“I wanted to make sure that other women in greater numbers were getting prepared to run for office,” Matthews explained. “Emerge Maryland really demystifies the process and gives women a toolkit over a 10-week program that enables them to understand the political process, feel confident, and target how they should run their campaign. I think it’s going to make a big difference.”

San Francisco-based Steele said the national organization had seen an 87 percent increase in California applications for its unique training programs requiring women to devote a weekend each month for six months.

“We were uniquely poised because our application process hit right after the election and we run a six-month training program,” she said. “And we were really fortunate to be able to catch that interest. Several programs have had to double the number of positions they offer.”

Despite only two women Democratic governors remaining in power in the U.S., Steele says she remained “incredibly optimistic.”

Andrea Dew Steele, founder of Emerge America.

“The single reason we don’t have enough women in office is that not enough women wanted to run. But now women are self-selecting since this election and saying ‘I want to run’.”

Steele attributes the spike in interest chiefly to the Trump effect. “This is the biggest slap in the face for women that we have arguably had since the Anita Hill hearing,” she said, recalling the 1991 humiliation of the law professor who accused Clarence Thomas of sexual harassment during his Supreme Court confirmation.

“The fact that America not only elected Donald Trump but that we now have a president who is the most misogynist president ever — that woke women up without a doubt. They are also telling us if he can get elected then certainly that helps them overcome any doubts about being qualified!”

There have been notable increases in women signing up for political training in states including Wisconsin and Maryland, after the game-changer of November. Matthews said the Maryland chapter of Emerge had more than 500 inquiries from women who wanted to get information to sign up for the training program — 10 times the previous number of applications.

“There was really something that happened to women in terms of their frustration, their anger and their desire to act on that election and get into the arena. It is phenomenal. We haven’t seen anything like it before.”

The male top-heavy administration has also galvanized women. “The photos we see coming out show that this is a man’s world in that White House and women are window dressing, with Ivanka Trump as a security blanket,” said Matthews.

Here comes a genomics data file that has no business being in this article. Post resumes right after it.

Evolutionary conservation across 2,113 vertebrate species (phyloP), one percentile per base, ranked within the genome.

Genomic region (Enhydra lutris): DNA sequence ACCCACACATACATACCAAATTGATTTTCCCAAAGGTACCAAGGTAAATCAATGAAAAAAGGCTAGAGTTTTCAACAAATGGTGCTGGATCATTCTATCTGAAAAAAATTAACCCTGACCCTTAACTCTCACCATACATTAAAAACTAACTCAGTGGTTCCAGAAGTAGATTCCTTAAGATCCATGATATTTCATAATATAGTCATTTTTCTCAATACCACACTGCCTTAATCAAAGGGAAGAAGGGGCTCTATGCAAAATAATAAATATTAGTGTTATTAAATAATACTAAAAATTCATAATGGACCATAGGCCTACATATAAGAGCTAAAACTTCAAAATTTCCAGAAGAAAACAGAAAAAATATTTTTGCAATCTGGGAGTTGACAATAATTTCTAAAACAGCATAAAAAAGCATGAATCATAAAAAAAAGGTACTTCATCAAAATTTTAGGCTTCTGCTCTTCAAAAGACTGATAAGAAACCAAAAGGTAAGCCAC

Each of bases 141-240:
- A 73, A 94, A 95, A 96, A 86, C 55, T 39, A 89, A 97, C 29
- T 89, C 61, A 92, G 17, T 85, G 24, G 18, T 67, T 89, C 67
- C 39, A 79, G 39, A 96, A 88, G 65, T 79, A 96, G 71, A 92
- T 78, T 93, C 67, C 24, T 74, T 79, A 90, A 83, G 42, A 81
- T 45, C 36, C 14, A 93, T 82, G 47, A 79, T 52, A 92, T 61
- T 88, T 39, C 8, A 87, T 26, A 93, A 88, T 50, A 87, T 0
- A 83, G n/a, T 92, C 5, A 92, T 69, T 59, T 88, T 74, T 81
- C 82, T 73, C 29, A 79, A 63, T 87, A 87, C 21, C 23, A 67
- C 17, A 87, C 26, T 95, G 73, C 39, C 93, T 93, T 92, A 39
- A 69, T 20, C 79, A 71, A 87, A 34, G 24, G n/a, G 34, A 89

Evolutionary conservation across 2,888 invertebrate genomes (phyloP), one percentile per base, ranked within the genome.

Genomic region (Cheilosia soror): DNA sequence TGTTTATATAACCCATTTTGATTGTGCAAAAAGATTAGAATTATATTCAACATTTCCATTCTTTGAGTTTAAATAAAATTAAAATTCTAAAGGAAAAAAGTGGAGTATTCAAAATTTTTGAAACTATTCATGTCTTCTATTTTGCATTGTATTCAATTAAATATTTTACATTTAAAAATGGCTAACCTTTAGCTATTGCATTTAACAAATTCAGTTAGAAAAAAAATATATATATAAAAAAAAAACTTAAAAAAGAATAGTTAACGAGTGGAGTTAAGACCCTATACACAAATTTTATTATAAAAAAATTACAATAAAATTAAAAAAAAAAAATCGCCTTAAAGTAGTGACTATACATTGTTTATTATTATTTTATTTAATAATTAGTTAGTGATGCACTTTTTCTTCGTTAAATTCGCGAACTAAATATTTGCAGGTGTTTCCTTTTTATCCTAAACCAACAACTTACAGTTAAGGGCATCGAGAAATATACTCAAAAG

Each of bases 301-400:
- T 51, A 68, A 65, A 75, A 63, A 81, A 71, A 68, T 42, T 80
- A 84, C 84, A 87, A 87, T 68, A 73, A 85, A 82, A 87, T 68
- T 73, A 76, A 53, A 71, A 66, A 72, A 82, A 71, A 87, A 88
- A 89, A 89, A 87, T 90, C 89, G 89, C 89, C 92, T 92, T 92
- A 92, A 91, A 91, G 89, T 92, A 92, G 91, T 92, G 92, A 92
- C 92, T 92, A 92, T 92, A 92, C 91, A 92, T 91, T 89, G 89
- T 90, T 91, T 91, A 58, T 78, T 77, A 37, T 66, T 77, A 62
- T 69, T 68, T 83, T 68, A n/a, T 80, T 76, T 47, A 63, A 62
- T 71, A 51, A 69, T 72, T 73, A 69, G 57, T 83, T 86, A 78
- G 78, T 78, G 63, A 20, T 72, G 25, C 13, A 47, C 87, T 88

Although they have not focused specifically on women, Republicans have shown Democrats how determined they need to be about moving their candidates into offices like local school and water boards and commissions. These entry-level offices can “stoke the pipeline” of women candidates at all levels of government from county roles to state legislatures.

“Getting in young is a really good idea because you don’t have kids yet and can start building your political resume’,” said Steele. “We want young women to consider entering the political arena earlier.”

And that is where Hillary Clinton with her mantra of “resist, persist, insist, and enlist” comes in.

“I was so inspired to be a woman running for Congress last spring when Hillary was on the ballot with me,” Matthews said. “Her candidacy was one of the proudest moments of my life.  And I think that she can continue to inspire women with her resilience — mostly by letting them know that when men run and fail they just get up and run again.”

The Democratic Party’s women activists do acknowledge that progressives must also get to know the women who voted for Trump and why.

“Even if they are not offended by the blatant sexism, we have to make sure we are reaching those women,” Steele said. “Hillary won the election with women of color and 53 percent of white women voted for Donald Trump — mostly married women. And we need to work on them. When women were winning the right to vote a lot of women said it wasn’t a good idea. We just have to roll up our sleeves and do some work.”